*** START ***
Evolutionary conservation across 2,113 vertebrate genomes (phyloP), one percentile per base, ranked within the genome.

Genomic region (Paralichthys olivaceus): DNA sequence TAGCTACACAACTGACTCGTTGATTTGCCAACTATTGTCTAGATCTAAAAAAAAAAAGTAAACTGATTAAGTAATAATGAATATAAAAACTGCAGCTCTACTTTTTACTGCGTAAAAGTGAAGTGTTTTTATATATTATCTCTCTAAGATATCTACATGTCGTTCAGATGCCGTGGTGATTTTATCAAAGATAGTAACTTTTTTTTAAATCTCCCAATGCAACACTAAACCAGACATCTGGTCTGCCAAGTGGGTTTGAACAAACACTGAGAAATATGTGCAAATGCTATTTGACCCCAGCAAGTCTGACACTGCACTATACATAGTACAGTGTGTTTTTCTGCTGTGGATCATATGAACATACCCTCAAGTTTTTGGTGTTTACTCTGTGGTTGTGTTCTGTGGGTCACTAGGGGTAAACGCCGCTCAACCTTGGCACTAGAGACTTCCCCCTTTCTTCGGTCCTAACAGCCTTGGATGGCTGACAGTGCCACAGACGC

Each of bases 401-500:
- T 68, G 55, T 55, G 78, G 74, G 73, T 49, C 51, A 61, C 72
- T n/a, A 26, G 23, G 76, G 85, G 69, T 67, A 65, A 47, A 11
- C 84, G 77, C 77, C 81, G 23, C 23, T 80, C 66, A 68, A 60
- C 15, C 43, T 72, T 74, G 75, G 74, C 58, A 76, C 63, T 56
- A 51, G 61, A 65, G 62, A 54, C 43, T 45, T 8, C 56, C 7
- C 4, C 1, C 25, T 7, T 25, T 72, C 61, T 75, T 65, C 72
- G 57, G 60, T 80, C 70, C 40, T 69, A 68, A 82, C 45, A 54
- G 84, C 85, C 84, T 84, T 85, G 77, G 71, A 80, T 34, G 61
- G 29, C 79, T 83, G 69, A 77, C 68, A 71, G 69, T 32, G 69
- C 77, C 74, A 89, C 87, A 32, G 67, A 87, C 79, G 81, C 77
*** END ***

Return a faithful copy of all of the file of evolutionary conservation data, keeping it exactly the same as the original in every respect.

Evolutionary conservation across 2,113 vertebrate genomes (phyloP), one percentile per base, ranked within the genome.

Genomic region (Paralichthys olivaceus): DNA sequence TAGCTACACAACTGACTCGTTGATTTGCCAACTATTGTCTAGATCTAAAAAAAAAAAGTAAACTGATTAAGTAATAATGAATATAAAAACTGCAGCTCTACTTTTTACTGCGTAAAAGTGAAGTGTTTTTATATATTATCTCTCTAAGATATCTACATGTCGTTCAGATGCCGTGGTGATTTTATCAAAGATAGTAACTTTTTTTTAAATCTCCCAATGCAACACTAAACCAGACATCTGGTCTGCCAAGTGGGTTTGAACAAACACTGAGAAATATGTGCAAATGCTATTTGACCCCAGCAAGTCTGACACTGCACTATACATAGTACAGTGTGTTTTTCTGCTGTGGATCATATGAACATACCCTCAAGTTTTTGGTGTTTACTCTGTGGTTGTGTTCTGTGGGTCACTAGGGGTAAACGCCGCTCAACCTTGGCACTAGAGACTTCCCCCTTTCTTCGGTCCTAACAGCCTTGGATGGCTGACAGTGCCACAGACGC

Each of bases 401-500:
- T 68, G 55, T 55, G 78, G 74, G 73, T 49, C 51, A 61, C 72
- T n/a, A 26, G 23, G 76, G 85, G 69, T 67, A 65, A 47, A 11
- C 84, G 77, C 77, C 81, G 23, C 23, T 80, C 66, A 68, A 60
- C 15, C 43, T 72, T 74, G 75, G 74, C 58, A 76, C 63, T 56
- A 51, G 61, A 65, G 62, A 54, C 43, T 45, T 8, C 56, C 7
- C 4, C 1, C 25, T 7, T 25, T 72, C 61, T 75, T 65, C 72
- G 57, G 60, T 80, C 70, C 40, T 69, A 68, A 82, C 45, A 54
- G 84, C 85, C 84, T 84, T 85, G 77, G 71, A 80, T 34, G 61
- G 29, C 79, T 83, G 69, A 77, C 68, A 71, G 69, T 32, G 69
- C 77, C 74, A 89, C 87, A 32, G 67, A 87, C 79, G 81, C 77